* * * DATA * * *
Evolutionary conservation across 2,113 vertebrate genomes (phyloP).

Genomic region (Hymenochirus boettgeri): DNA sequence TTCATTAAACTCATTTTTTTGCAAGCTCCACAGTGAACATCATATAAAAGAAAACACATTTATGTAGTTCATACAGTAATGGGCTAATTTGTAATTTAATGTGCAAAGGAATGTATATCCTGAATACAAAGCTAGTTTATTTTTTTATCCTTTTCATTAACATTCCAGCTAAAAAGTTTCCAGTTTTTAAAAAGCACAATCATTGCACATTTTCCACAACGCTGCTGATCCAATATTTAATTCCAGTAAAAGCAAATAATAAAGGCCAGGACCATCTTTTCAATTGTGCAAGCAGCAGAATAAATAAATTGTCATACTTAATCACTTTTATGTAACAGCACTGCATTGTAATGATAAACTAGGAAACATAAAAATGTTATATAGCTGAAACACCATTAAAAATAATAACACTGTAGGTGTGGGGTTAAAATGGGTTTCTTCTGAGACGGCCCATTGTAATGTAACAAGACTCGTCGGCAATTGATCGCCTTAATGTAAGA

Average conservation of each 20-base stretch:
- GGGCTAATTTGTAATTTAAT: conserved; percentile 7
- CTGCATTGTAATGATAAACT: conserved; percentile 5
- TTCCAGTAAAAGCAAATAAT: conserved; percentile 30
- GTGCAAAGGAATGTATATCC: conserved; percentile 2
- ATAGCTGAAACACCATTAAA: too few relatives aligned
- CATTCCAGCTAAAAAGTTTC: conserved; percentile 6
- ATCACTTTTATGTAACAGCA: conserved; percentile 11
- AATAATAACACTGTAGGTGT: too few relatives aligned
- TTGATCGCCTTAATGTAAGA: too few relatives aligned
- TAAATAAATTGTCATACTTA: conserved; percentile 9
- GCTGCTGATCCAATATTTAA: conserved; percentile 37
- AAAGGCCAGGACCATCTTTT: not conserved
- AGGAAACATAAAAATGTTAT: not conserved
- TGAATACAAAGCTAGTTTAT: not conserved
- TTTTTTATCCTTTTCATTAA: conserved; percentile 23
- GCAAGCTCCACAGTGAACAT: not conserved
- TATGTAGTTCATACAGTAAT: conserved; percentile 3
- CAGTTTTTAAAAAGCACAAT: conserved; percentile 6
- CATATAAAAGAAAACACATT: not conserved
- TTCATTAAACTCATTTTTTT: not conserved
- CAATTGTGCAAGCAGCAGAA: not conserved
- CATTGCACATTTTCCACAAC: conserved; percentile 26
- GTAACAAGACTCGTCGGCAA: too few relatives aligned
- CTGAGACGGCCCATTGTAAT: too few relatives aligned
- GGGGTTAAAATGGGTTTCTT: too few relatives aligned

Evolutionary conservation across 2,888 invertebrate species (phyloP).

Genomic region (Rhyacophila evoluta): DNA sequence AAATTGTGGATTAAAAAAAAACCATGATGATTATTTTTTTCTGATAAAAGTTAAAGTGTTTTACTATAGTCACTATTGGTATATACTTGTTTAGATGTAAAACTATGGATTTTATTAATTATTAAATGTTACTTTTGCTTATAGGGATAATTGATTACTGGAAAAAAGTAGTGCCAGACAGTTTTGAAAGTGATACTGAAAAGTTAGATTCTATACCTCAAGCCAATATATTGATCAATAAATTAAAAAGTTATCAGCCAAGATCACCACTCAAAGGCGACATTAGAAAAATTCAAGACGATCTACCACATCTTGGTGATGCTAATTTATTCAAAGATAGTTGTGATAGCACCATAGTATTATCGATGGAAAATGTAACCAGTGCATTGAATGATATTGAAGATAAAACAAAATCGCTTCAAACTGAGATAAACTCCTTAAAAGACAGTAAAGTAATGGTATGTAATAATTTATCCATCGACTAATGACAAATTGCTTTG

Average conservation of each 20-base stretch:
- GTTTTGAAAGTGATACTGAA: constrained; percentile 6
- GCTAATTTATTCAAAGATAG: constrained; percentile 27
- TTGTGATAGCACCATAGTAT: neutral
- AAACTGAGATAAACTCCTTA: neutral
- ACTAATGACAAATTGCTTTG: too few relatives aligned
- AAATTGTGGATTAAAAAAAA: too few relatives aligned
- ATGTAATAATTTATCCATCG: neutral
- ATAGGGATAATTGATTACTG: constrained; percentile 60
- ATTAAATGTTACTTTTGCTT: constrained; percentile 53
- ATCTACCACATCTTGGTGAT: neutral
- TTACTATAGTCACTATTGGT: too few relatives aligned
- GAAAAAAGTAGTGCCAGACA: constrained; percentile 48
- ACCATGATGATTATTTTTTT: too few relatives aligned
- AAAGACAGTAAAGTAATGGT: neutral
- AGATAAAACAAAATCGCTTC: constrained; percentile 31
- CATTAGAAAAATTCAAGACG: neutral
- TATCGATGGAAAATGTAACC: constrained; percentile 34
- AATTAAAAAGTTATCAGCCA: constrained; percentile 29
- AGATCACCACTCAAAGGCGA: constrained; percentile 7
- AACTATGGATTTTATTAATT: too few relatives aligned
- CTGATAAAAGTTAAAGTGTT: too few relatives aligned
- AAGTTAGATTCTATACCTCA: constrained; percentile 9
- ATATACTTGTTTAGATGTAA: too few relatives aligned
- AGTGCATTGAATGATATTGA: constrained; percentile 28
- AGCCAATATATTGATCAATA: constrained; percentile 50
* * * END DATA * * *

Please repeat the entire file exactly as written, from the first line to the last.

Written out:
Evolutionary conservation across 2,113 vertebrate genomes (phyloP).

Genomic region (Hymenochirus boettgeri): DNA sequence TTCATTAAACTCATTTTTTTGCAAGCTCCACAGTGAACATCATATAAAAGAAAACACATTTATGTAGTTCATACAGTAATGGGCTAATTTGTAATTTAATGTGCAAAGGAATGTATATCCTGAATACAAAGCTAGTTTATTTTTTTATCCTTTTCATTAACATTCCAGCTAAAAAGTTTCCAGTTTTTAAAAAGCACAATCATTGCACATTTTCCACAACGCTGCTGATCCAATATTTAATTCCAGTAAAAGCAAATAATAAAGGCCAGGACCATCTTTTCAATTGTGCAAGCAGCAGAATAAATAAATTGTCATACTTAATCACTTTTATGTAACAGCACTGCATTGTAATGATAAACTAGGAAACATAAAAATGTTATATAGCTGAAACACCATTAAAAATAATAACACTGTAGGTGTGGGGTTAAAATGGGTTTCTTCTGAGACGGCCCATTGTAATGTAACAAGACTCGTCGGCAATTGATCGCCTTAATGTAAGA

Average conservation of each 20-base stretch:
- GGGCTAATTTGTAATTTAAT: conserved; percentile 7
- CTGCATTGTAATGATAAACT: conserved; percentile 5
- TTCCAGTAAAAGCAAATAAT: conserved; percentile 30
- GTGCAAAGGAATGTATATCC: conserved; percentile 2
- ATAGCTGAAACACCATTAAA: too few relatives aligned
- CATTCCAGCTAAAAAGTTTC: conserved; percentile 6
- ATCACTTTTATGTAACAGCA: conserved; percentile 11
- AATAATAACACTGTAGGTGT: too few relatives aligned
- TTGATCGCCTTAATGTAAGA: too few relatives aligned
- TAAATAAATTGTCATACTTA: conserved; percentile 9
- GCTGCTGATCCAATATTTAA: conserved; percentile 37
- AAAGGCCAGGACCATCTTTT: not conserved
- AGGAAACATAAAAATGTTAT: not conserved
- TGAATACAAAGCTAGTTTAT: not conserved
- TTTTTTATCCTTTTCATTAA: conserved; percentile 23
- GCAAGCTCCACAGTGAACAT: not conserved
- TATGTAGTTCATACAGTAAT: conserved; percentile 3
- CAGTTTTTAAAAAGCACAAT: conserved; percentile 6
- CATATAAAAGAAAACACATT: not conserved
- TTCATTAAACTCATTTTTTT: not conserved
- CAATTGTGCAAGCAGCAGAA: not conserved
- CATTGCACATTTTCCACAAC: conserved; percentile 26
- GTAACAAGACTCGTCGGCAA: too few relatives aligned
- CTGAGACGGCCCATTGTAAT: too few relatives aligned
- GGGGTTAAAATGGGTTTCTT: too few relatives aligned

Evolutionary conservation across 2,888 invertebrate species (phyloP).

Genomic region (Rhyacophila evoluta): DNA sequence AAATTGTGGATTAAAAAAAAACCATGATGATTATTTTTTTCTGATAAAAGTTAAAGTGTTTTACTATAGTCACTATTGGTATATACTTGTTTAGATGTAAAACTATGGATTTTATTAATTATTAAATGTTACTTTTGCTTATAGGGATAATTGATTACTGGAAAAAAGTAGTGCCAGACAGTTTTGAAAGTGATACTGAAAAGTTAGATTCTATACCTCAAGCCAATATATTGATCAATAAATTAAAAAGTTATCAGCCAAGATCACCACTCAAAGGCGACATTAGAAAAATTCAAGACGATCTACCACATCTTGGTGATGCTAATTTATTCAAAGATAGTTGTGATAGCACCATAGTATTATCGATGGAAAATGTAACCAGTGCATTGAATGATATTGAAGATAAAACAAAATCGCTTCAAACTGAGATAAACTCCTTAAAAGACAGTAAAGTAATGGTATGTAATAATTTATCCATCGACTAATGACAAATTGCTTTG

Average conservation of each 20-base stretch:
- GTTTTGAAAGTGATACTGAA: constrained; percentile 6
- GCTAATTTATTCAAAGATAG: constrained; percentile 27
- TTGTGATAGCACCATAGTAT: neutral
- AAACTGAGATAAACTCCTTA: neutral
- ACTAATGACAAATTGCTTTG: too few relatives aligned
- AAATTGTGGATTAAAAAAAA: too few relatives aligned
- ATGTAATAATTTATCCATCG: neutral
- ATAGGGATAATTGATTACTG: constrained; percentile 60
- ATTAAATGTTACTTTTGCTT: constrained; percentile 53
- ATCTACCACATCTTGGTGAT: neutral
- TTACTATAGTCACTATTGGT: too few relatives aligned
- GAAAAAAGTAGTGCCAGACA: constrained; percentile 48
- ACCATGATGATTATTTTTTT: too few relatives aligned
- AAAGACAGTAAAGTAATGGT: neutral
- AGATAAAACAAAATCGCTTC: constrained; percentile 31
- CATTAGAAAAATTCAAGACG: neutral
- TATCGATGGAAAATGTAACC: constrained; percentile 34
- AATTAAAAAGTTATCAGCCA: constrained; percentile 29
- AGATCACCACTCAAAGGCGA: constrained; percentile 7
- AACTATGGATTTTATTAATT: too few relatives aligned
- CTGATAAAAGTTAAAGTGTT: too few relatives aligned
- AAGTTAGATTCTATACCTCA: constrained; percentile 9
- ATATACTTGTTTAGATGTAA: too few relatives aligned
- AGTGCATTGAATGATATTGA: constrained; percentile 28
- AGCCAATATATTGATCAATA: constrained; percentile 50